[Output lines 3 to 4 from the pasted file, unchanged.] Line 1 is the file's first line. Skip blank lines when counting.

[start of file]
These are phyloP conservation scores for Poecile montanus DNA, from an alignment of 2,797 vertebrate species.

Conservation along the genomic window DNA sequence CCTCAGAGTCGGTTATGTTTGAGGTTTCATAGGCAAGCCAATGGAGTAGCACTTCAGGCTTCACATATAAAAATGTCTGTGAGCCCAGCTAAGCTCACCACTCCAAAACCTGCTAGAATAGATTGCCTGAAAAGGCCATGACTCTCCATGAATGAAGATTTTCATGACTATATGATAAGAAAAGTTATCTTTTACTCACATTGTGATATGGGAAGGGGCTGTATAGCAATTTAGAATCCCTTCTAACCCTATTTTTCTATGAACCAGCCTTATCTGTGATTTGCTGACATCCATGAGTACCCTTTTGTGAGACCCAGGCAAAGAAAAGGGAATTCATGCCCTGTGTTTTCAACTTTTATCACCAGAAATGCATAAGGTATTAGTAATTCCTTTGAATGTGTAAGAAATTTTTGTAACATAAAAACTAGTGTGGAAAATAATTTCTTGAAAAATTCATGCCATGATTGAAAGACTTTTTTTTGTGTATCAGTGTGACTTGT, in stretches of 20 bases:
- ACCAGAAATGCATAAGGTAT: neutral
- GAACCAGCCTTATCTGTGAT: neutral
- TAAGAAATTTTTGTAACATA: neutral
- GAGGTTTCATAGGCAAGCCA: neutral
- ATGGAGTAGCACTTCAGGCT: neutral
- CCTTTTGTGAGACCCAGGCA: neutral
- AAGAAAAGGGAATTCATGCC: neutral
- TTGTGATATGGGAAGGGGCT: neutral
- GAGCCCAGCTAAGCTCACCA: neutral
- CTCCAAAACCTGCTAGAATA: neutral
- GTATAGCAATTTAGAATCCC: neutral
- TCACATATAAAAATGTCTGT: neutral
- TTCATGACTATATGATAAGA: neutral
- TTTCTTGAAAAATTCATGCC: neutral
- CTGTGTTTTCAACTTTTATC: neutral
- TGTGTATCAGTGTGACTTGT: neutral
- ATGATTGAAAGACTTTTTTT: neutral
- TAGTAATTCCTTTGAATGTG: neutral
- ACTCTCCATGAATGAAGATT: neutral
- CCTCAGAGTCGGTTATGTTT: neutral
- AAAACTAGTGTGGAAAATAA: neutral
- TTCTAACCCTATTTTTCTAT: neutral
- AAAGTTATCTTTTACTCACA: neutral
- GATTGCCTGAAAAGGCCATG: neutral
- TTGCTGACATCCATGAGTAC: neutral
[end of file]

- ACCAGAAATGCATAAGGTAT: neutral
- GAACCAGCCTTATCTGTGAT: neutral